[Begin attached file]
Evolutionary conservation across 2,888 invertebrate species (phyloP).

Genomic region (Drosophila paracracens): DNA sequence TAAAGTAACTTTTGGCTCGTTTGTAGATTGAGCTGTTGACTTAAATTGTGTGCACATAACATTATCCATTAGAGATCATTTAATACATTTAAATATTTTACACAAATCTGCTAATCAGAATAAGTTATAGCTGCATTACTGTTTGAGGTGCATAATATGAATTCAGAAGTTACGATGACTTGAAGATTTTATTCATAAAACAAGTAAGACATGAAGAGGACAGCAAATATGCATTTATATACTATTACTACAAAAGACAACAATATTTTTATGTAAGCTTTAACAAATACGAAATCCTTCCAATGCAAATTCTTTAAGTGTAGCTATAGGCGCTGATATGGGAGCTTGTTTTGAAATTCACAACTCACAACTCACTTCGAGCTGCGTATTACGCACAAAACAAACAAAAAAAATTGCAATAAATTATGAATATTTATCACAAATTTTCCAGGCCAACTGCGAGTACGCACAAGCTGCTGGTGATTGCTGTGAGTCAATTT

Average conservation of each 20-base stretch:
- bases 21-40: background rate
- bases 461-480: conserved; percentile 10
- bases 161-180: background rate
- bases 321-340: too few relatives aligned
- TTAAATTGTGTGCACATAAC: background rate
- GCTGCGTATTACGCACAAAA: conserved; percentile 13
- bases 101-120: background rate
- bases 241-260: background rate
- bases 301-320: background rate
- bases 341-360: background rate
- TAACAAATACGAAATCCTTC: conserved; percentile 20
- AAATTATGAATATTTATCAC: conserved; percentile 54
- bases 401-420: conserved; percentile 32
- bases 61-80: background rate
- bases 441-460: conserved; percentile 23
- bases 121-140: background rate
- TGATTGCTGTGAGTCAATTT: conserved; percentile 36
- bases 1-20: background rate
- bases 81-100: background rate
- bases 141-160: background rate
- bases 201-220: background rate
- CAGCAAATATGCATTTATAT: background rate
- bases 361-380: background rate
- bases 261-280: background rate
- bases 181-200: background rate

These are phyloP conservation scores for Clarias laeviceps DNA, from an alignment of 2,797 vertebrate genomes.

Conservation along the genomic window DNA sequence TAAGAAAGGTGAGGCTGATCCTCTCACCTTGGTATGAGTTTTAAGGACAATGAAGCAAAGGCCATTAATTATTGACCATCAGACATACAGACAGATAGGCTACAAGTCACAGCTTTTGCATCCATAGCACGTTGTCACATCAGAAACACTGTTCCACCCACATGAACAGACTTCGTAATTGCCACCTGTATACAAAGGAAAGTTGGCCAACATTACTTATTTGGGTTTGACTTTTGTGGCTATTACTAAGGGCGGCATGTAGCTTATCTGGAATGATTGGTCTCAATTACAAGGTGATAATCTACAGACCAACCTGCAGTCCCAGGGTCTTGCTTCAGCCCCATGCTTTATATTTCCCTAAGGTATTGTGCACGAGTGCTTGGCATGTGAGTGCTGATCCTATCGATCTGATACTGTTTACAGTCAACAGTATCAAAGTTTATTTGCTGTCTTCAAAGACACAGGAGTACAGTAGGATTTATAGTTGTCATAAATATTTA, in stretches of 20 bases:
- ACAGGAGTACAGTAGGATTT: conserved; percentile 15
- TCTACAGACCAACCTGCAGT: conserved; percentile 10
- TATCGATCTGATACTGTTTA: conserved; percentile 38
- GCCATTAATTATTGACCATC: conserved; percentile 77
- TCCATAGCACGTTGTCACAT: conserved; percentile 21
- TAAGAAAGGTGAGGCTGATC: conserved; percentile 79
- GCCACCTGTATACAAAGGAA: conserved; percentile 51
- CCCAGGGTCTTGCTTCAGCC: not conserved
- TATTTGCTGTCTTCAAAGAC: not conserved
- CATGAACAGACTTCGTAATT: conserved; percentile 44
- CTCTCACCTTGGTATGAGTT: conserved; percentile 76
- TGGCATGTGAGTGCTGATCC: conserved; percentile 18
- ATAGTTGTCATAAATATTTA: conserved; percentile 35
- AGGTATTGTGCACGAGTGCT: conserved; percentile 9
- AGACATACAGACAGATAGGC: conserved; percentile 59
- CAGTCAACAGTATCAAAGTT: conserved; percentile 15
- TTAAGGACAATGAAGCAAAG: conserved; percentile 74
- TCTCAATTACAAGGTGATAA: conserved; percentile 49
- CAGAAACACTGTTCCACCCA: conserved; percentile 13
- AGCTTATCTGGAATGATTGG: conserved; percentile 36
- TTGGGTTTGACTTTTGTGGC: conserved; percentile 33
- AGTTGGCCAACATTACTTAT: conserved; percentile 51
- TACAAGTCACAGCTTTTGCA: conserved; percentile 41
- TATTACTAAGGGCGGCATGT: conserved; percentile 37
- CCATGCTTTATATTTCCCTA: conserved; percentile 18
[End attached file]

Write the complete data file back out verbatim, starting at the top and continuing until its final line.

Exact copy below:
Evolutionary conservation across 2,888 invertebrate species (phyloP).

Genomic region (Drosophila paracracens): DNA sequence TAAAGTAACTTTTGGCTCGTTTGTAGATTGAGCTGTTGACTTAAATTGTGTGCACATAACATTATCCATTAGAGATCATTTAATACATTTAAATATTTTACACAAATCTGCTAATCAGAATAAGTTATAGCTGCATTACTGTTTGAGGTGCATAATATGAATTCAGAAGTTACGATGACTTGAAGATTTTATTCATAAAACAAGTAAGACATGAAGAGGACAGCAAATATGCATTTATATACTATTACTACAAAAGACAACAATATTTTTATGTAAGCTTTAACAAATACGAAATCCTTCCAATGCAAATTCTTTAAGTGTAGCTATAGGCGCTGATATGGGAGCTTGTTTTGAAATTCACAACTCACAACTCACTTCGAGCTGCGTATTACGCACAAAACAAACAAAAAAAATTGCAATAAATTATGAATATTTATCACAAATTTTCCAGGCCAACTGCGAGTACGCACAAGCTGCTGGTGATTGCTGTGAGTCAATTT

Average conservation of each 20-base stretch:
- bases 21-40: background rate
- bases 461-480: conserved; percentile 10
- bases 161-180: background rate
- bases 321-340: too few relatives aligned
- TTAAATTGTGTGCACATAAC: background rate
- GCTGCGTATTACGCACAAAA: conserved; percentile 13
- bases 101-120: background rate
- bases 241-260: background rate
- bases 301-320: background rate
- bases 341-360: background rate
- TAACAAATACGAAATCCTTC: conserved; percentile 20
- AAATTATGAATATTTATCAC: conserved; percentile 54
- bases 401-420: conserved; percentile 32
- bases 61-80: background rate
- bases 441-460: conserved; percentile 23
- bases 121-140: background rate
- TGATTGCTGTGAGTCAATTT: conserved; percentile 36
- bases 1-20: background rate
- bases 81-100: background rate
- bases 141-160: background rate
- bases 201-220: background rate
- CAGCAAATATGCATTTATAT: background rate
- bases 361-380: background rate
- bases 261-280: background rate
- bases 181-200: background rate

These are phyloP conservation scores for Clarias laeviceps DNA, from an alignment of 2,797 vertebrate genomes.

Conservation along the genomic window DNA sequence TAAGAAAGGTGAGGCTGATCCTCTCACCTTGGTATGAGTTTTAAGGACAATGAAGCAAAGGCCATTAATTATTGACCATCAGACATACAGACAGATAGGCTACAAGTCACAGCTTTTGCATCCATAGCACGTTGTCACATCAGAAACACTGTTCCACCCACATGAACAGACTTCGTAATTGCCACCTGTATACAAAGGAAAGTTGGCCAACATTACTTATTTGGGTTTGACTTTTGTGGCTATTACTAAGGGCGGCATGTAGCTTATCTGGAATGATTGGTCTCAATTACAAGGTGATAATCTACAGACCAACCTGCAGTCCCAGGGTCTTGCTTCAGCCCCATGCTTTATATTTCCCTAAGGTATTGTGCACGAGTGCTTGGCATGTGAGTGCTGATCCTATCGATCTGATACTGTTTACAGTCAACAGTATCAAAGTTTATTTGCTGTCTTCAAAGACACAGGAGTACAGTAGGATTTATAGTTGTCATAAATATTTA, in stretches of 20 bases:
- ACAGGAGTACAGTAGGATTT: conserved; percentile 15
- TCTACAGACCAACCTGCAGT: conserved; percentile 10
- TATCGATCTGATACTGTTTA: conserved; percentile 38
- GCCATTAATTATTGACCATC: conserved; percentile 77
- TCCATAGCACGTTGTCACAT: conserved; percentile 21
- TAAGAAAGGTGAGGCTGATC: conserved; percentile 79
- GCCACCTGTATACAAAGGAA: conserved; percentile 51
- CCCAGGGTCTTGCTTCAGCC: not conserved
- TATTTGCTGTCTTCAAAGAC: not conserved
- CATGAACAGACTTCGTAATT: conserved; percentile 44
- CTCTCACCTTGGTATGAGTT: conserved; percentile 76
- TGGCATGTGAGTGCTGATCC: conserved; percentile 18
- ATAGTTGTCATAAATATTTA: conserved; percentile 35
- AGGTATTGTGCACGAGTGCT: conserved; percentile 9
- AGACATACAGACAGATAGGC: conserved; percentile 59
- CAGTCAACAGTATCAAAGTT: conserved; percentile 15
- TTAAGGACAATGAAGCAAAG: conserved; percentile 74
- TCTCAATTACAAGGTGATAA: conserved; percentile 49
- CAGAAACACTGTTCCACCCA: conserved; percentile 13
- AGCTTATCTGGAATGATTGG: conserved; percentile 36
- TTGGGTTTGACTTTTGTGGC: conserved; percentile 33
- AGTTGGCCAACATTACTTAT: conserved; percentile 51
- TACAAGTCACAGCTTTTGCA: conserved; percentile 41
- TATTACTAAGGGCGGCATGT: conserved; percentile 37
- CCATGCTTTATATTTCCCTA: conserved; percentile 18